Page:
The words postpartum depression and sex could basically be juxtaposted in a Sesame Street song: “Which of these things is not like the other? Which of these things is kinda the same? Can you guess which thing is not like the other?” In other words, if you are recovering from postpartum depression, more than likely sex is not even remotely on the brain.
If, however, you are not in the category of postpartum depression, but like some 80% of all childbearing women who experience the non-clinical “baby blues”, you will likely feel a tad overwhelmed, tired, emotional, and cranky for approximately two weeks after you have a baby. Probably sex is not on your mind during this time either. More than likely, if you are a first-time mom, you will be marveling and how your baby entered the world through your body and amazed at how you survived this incredible marathon called childbirth. If you had a C-section, you are recovering from major abdominal surgery. And if you delivered vaginally, well, you know how very tender things are down there, not to mention the milk factory in process.
So, essentially, I am preaching at the choir when it comes to discussing postpartum sex. Anyone who has had a baby knows how bone-achingly exhausting life is after a newborn enters the world. Sleep is usually what most new parents state is not only rare but also a gift from heaven after baby arrives.
This brief article is meant to validate new parents that all will be well in the sex department. As a therapist, I see many new parents who wonder when they will “get their groove back” and shudder at the thought of ongoing sleep deprivation, spit-up cloths, and dirty diapers. I want to reassure all those new parents out there that you will, indeed, get your groove back. It just takes a little creativity and planning.
I have compiled a list of tips for the new parent, as well as some books on postpartum sex that I found enjoyable and light-hearted, given the intensity of the transition to parenthood. I hope the following is helpful and validating:
Some Tips on Reclaiming Fireworks with Your Honey After Baby:
1. Have a sense of humor. Understand that everyone under the sun who has given birth can relate to dealing with a change in the frequency and intensity of intercourse after having a baby. That doesn’t mean your sex life is forever ruined. It just means, at least for the time being, you are going to have to be creative about scheduling it. Spontaneity will return as the kids get older.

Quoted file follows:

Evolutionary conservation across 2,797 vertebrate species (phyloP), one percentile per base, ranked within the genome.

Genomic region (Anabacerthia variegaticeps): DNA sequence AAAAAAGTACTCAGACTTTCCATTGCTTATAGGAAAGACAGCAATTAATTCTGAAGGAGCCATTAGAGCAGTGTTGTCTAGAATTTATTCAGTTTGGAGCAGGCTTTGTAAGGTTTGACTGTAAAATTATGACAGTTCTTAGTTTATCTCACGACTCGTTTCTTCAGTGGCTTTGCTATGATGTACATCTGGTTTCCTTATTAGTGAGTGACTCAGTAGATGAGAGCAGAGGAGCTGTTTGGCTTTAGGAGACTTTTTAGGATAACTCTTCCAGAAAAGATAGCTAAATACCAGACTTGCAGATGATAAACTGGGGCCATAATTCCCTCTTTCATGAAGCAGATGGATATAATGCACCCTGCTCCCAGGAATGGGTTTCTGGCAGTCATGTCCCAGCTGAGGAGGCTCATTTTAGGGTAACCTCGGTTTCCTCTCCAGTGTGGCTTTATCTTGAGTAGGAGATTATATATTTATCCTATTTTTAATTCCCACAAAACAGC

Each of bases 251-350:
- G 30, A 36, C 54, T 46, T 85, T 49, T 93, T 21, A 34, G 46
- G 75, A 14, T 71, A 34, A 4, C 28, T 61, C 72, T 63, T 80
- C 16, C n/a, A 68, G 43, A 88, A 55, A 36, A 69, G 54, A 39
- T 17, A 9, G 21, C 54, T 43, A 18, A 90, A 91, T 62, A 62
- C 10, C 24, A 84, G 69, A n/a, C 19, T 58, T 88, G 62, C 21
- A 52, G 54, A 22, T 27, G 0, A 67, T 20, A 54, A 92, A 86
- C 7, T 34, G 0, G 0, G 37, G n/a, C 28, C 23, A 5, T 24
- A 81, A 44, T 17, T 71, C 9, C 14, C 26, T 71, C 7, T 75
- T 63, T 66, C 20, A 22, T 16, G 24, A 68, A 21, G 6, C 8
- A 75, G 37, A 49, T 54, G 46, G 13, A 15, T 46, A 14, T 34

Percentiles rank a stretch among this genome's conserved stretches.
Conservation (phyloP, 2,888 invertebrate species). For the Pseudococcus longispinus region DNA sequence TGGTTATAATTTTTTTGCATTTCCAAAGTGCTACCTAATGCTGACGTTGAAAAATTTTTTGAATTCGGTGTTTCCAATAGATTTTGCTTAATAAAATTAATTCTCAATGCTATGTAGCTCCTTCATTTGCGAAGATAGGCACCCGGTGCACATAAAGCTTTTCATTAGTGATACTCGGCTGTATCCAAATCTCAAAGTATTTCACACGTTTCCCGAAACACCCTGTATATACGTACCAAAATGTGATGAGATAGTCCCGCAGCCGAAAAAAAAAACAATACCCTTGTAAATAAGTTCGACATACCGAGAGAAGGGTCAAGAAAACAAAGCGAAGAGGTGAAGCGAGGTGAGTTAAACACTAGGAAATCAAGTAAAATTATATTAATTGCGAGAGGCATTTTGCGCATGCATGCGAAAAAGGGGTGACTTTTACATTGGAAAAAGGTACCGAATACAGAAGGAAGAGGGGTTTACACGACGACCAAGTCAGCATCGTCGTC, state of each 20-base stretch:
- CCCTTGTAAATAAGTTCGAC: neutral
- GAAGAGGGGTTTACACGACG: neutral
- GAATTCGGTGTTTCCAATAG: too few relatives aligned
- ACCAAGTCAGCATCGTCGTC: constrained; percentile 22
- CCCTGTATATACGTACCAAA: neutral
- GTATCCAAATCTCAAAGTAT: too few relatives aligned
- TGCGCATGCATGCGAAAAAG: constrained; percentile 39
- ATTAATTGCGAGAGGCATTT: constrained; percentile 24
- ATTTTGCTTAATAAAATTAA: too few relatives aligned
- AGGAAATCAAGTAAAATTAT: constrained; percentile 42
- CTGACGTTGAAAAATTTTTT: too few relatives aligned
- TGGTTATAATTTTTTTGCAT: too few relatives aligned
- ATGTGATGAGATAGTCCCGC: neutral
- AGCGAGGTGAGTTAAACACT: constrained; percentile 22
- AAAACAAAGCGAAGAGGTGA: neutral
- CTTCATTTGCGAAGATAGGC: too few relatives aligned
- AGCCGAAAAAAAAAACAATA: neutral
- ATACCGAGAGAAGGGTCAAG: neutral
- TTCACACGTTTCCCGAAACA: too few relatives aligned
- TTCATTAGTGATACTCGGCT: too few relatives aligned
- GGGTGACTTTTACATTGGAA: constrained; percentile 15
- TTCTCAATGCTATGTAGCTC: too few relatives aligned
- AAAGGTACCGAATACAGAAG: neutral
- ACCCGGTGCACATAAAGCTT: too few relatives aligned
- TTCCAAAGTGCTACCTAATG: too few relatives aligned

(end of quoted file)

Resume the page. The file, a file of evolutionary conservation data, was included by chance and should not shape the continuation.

2. Be patient with your body and mind. A woman’s body is in the state of recovery after giving birth, and it’s very tender for reasons you obviously know. Given the hormonal fluctuations associated with childbirth and breastfeeding, a woman will likely need lubrication. Be prepared.
3. Schedule date nights and when the time is right, a weekend-get-away for adults only. It’s imperative to keep the connection going with your spouse. You are the foundation of your new family, and that foundation needs strengthening through regular dates sans bebe.
4. Focus on intimacy v intercourse. Once the doctor has given the go-ahead (usually around the 6 week postpartum mark), make sure that you take the pressure off and focus on sensual connection (i.e. massage, bath/shower together, etc.) If it feels right, continue with intercourse. The key ingredient is intimacy (which can include intercourse, or not).
5. Take care of your environment before you indulge. Women’s largest sex organ is the brain. When the dishes are done and those dirty diapers are out in the trash, we’ve returned our calls and shut the Blackberry off, we relax more. It also helps if the grandparents can take the kid(s) for a few hours (or a day!).
6. Embrace the quickie. Be creative when the opportunity presents itself. Find ways to enjoy your sexual connection which may or may not include intercourse (and in interesting, unexpected places).
7. Self-care. Engaging in activities that are good for the mind and body are important, including exercise, good nutrition, sleep, and social supports. Make sure these elements are in place and do some of these activities with your spouse. In turn, as more energy and good health arises through self-care, sex is more likely to be on the mind.
8. Schedule it. I know that doesn’t sound very romantic, but when you have a young child(ren), sometimes it’s impossible to embark upon such adventures without putting it in the calendar. Make sure you have time allotted for intimacy (including arranging babysitter) so that you ensure it happens.
9. Don’t compare. It’s fruitless to compare yourself to the neighbors and their frequency of sex life. Most everyone who has a baby will have a drop in the libido department (especially women) after giving birth.
10. Have hope. Your sex life will resume after having a baby. It may be a gradual process, but it is also an opportunity for creativity and connectedness with your spouse. Make tending to the intimacy in your relationship a priority.
- Great Sex for Moms: Ten Steps to Nurturing Passion While Raising Kids, by Valerie Davis Raskin, MD
- Passionate Marriage: Keeping Love and Intimacy Alive in Committed Relationships by David Schnarch
- The Girlfriend’s Guide to Getting Your Groove Back by Vicky Iovine
- Love in the Time of Colic: The New Parents’ Guide to Getting It On Again by Ian Kerner and Heidi Raykeil
- Confessions of a Naughty Mommy by Heidi Raykeil
© Copyright 2011 by Andrea Schneider, LCSW. All Rights Reserved. Permission to publish granted to GoodTherapy.org.
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